Using storytelling in sales

Posted by  Shawn Callahan —July 24, 2006
Filed in Selling

Ford Harding has written two useful articles on using anecdotes to overcome common selling challenges. In Harding case he’s focussed on professional firms but the suggestions hold true for anyone wishing to improve their sales. The first article describes some ways to use anecdote in a sales environment. Here are the article headings.

  • Create Tangible Value
  • Demonstrate The Value Of Process Benefits
  • Use As An Indirect Probe
  • Politely Disagree With Your Client
  • Demonstrate Your Personal Strengths

Harding article is full of anecdotes (it would be silly without them). Here’s one that caught my eye under the heading of ‘Create Tangible Value’ which illustrates the value of experience to a prospective client.

What we bring is experience in data center consolidation. Most people get involved in these issues only once every 10 years or so, but we do every day.

For example, we recently completed a consolidation analysis for a large insurance company which had plans to consolidate the small data center run by its non-insurance subsidiary into its main center. The analysis showed a three-year payback.

The head of the subsidiary brought us in to evaluate the consolidation because the center was so critical to his operations. We went through a step-by-step review of what it would cost to consolidate and run the center. Because of our experience, we were aware of many costs that hadn’t been taken into account in the original analysis, and showed that the consolidation would cost four times the original estimate and had an actual payback of over six years. The consolidation was scrapped.

We weren’t any smarter than the people who did the original analysis; we just had more experience.

I think a couple of improvements could be made that would increase its impact.

  • Find out the exact date the consolidation occurred and give that date. Rather than saying “we recently completed …”, say “In February last year we completed…” An exact date let’s the listener know that this is a real account of what happened not just a generalised version.
  • Find out who did the consolidation analysis and use their name and role. We like to hear how the protagonist achieved their goals.

Harding should have taken his own advice because in his second article he says, “Perhaps the single most common weakness of anecdotes is the absence of the character.”

The second article has many good points. Here is the outline version of Harding’s guidelines. There’s only one point that made me a little uneasy—see the point in red.

  • Make It Relevant
  • Select An Anecdote With Which The Listener Can Relate
  • Emphasize The Similarities
  • Every Good Story Has A Plot, Character, Action, And Outcome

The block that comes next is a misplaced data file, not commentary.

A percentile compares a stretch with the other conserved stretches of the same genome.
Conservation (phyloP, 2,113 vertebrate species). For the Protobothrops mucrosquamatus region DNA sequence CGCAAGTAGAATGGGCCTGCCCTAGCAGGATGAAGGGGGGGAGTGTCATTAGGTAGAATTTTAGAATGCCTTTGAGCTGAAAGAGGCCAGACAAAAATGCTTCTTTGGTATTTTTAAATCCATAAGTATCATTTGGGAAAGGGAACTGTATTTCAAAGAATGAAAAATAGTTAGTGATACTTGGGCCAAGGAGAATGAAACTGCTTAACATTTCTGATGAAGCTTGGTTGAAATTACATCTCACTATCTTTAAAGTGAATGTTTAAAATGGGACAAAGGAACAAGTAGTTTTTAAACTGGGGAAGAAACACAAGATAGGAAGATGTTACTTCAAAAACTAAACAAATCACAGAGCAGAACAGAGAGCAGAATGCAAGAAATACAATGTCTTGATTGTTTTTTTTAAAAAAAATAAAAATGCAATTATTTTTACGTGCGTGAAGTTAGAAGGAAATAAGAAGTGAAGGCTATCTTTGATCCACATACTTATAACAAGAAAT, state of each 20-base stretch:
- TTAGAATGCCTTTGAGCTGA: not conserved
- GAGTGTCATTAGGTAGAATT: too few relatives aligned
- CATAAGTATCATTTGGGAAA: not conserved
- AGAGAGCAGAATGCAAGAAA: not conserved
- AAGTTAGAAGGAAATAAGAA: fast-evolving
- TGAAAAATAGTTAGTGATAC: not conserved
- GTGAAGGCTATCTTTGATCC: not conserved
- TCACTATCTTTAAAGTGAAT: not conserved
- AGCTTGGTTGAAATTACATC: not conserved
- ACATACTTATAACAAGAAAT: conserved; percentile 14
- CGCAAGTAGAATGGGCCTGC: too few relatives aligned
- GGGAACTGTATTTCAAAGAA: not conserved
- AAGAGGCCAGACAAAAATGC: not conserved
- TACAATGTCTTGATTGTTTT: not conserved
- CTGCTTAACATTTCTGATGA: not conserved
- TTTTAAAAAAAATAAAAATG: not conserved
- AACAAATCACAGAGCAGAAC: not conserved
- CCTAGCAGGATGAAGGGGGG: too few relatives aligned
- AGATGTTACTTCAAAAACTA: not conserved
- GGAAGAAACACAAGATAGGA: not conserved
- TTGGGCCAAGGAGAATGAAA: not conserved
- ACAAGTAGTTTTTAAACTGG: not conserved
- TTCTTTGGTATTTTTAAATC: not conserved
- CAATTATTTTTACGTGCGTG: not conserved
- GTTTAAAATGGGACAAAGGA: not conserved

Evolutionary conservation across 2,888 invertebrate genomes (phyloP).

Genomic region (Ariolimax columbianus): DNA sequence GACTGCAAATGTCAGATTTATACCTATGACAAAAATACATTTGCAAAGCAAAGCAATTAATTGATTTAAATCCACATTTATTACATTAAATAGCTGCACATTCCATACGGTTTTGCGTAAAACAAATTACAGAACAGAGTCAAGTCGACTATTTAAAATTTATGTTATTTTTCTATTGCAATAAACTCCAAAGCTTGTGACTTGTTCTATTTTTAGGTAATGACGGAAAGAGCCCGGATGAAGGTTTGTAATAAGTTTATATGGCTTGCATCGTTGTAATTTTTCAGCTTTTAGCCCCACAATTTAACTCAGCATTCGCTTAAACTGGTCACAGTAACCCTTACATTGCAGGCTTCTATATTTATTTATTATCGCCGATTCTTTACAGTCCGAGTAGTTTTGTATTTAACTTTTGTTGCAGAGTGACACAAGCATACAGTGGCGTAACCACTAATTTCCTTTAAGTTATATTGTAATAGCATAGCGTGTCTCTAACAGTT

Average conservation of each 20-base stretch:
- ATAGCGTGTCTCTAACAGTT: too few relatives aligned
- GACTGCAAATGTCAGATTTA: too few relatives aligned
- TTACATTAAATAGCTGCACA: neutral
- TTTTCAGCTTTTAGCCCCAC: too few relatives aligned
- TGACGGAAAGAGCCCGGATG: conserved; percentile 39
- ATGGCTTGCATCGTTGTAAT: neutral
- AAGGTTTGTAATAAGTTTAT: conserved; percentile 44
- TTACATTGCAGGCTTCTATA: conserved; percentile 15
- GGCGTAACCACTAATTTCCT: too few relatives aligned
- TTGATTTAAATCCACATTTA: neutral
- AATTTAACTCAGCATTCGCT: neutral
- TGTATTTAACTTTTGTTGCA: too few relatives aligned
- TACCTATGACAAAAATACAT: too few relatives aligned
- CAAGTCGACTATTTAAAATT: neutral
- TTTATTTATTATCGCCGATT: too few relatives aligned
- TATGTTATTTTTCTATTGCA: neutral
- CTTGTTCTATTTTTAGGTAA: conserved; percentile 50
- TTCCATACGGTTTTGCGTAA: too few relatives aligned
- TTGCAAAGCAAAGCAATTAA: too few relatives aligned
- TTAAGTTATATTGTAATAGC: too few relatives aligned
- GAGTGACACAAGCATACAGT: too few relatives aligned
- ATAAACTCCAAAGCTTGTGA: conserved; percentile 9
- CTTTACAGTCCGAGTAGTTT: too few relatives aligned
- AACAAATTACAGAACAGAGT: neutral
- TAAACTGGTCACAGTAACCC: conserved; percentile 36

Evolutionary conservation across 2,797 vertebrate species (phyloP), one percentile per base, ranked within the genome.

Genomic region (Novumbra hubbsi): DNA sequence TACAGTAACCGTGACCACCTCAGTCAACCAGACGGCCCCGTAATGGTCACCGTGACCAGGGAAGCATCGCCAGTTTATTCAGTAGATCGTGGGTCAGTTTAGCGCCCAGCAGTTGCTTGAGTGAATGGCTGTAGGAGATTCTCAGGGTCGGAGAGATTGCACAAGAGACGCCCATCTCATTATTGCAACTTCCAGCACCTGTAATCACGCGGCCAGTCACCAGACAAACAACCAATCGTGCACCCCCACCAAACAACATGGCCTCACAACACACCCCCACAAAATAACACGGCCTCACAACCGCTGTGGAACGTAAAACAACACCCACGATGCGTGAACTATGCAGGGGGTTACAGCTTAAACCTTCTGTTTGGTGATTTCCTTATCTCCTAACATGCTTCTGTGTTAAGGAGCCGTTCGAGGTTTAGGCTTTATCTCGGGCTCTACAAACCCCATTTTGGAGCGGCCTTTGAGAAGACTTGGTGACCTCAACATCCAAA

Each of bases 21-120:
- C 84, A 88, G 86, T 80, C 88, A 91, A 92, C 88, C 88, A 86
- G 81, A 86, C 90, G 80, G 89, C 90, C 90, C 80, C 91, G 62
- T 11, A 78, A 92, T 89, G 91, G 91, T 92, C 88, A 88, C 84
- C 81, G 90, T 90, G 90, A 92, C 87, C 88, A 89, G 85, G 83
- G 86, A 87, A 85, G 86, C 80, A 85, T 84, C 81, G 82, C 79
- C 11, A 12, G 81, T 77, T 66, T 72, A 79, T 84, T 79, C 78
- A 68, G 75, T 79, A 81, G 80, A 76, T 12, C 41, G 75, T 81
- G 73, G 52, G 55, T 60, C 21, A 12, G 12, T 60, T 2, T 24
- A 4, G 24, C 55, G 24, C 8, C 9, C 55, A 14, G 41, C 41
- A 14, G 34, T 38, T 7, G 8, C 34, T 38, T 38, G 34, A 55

• Use Only One Plot Per Anecdote
  • Use A Character With Whom Your Prospect Identifies
  • Tailor Your Character To Your Listener

Regarding the character in the anecdote, Harding suggests the following:

Each time you tell an anecdote, consider reformulating it to make it more relevant to the current listener by changing the character. If I’m speaking to the CEO, I would like to have a CEO or other line manager as the hero. If I’m speaking to the head of human resources, I would like the human resources professional as the hero. We work with many people in a client organization, allowing us some leeway in the choice of character for different versions of an anecdote.

This is the beginning of a slippery slope. It’s vital that the anecdotes you tell actually retell what happened as far as you know it. It’s important not to change the characters simply to suit the situation.

Here are the rest of Harding’s guidelines.

  • Describe Actions
  • A Good Story Must Have A Clear Outcome
  • Practice Your Stories

About  Shawn Callahan

Shawn, author of Putting Stories to Work, is one of the world's leading business storytelling consultants. He helps executive teams find and tell the story of their strategy. When he is not working on strategy communication, Shawn is helping leaders find and tell business stories to engage, to influence and to inspire. Shawn works with Global 1000 companies including Shell, IBM, SAP, Bayer, Microsoft & Danone. Connect with Shawn on:


  1. Ford Harding says:

    You recently summarized two article, adapted from my book “Creating Rainmakers.” I want to clarrify one point. I recommend adapting an anecdote to the listener by selecting a character to describe in it with whome the listener will identify. If speaking to a CEO, use a line manager. If speaking to the head of human resources, include an HR exec.
    You cautioned that this was a slippery slope, implying that changing the story this way will require bending the truth. I meant no such thing and agree that an anecdote tell what actually happened.
    All anecdotes are short (usually five or six sentences) summaries of what could be told in a much longer version. Because they are short, lots of things get left out, including many of the people involved in what happened. I am simply recommending that differnet participants in the event be featured for diffent audiences. That means you must tell the anecdote from slightly different perspectives, but it will still be accurate.

  2. Paul Lanigan says:

    Regarding your slipper slope comments I feel this has more to do with your discomfort rather than what is effective storytelling.
    The great thing about stories is that they don’t have to be factually correct to have integrity.
    Intent is vital. If the intent is to deceive then it’s morally wrong. But if the intent is to illustrate, illuminate and convey a message then the storey can be a story.

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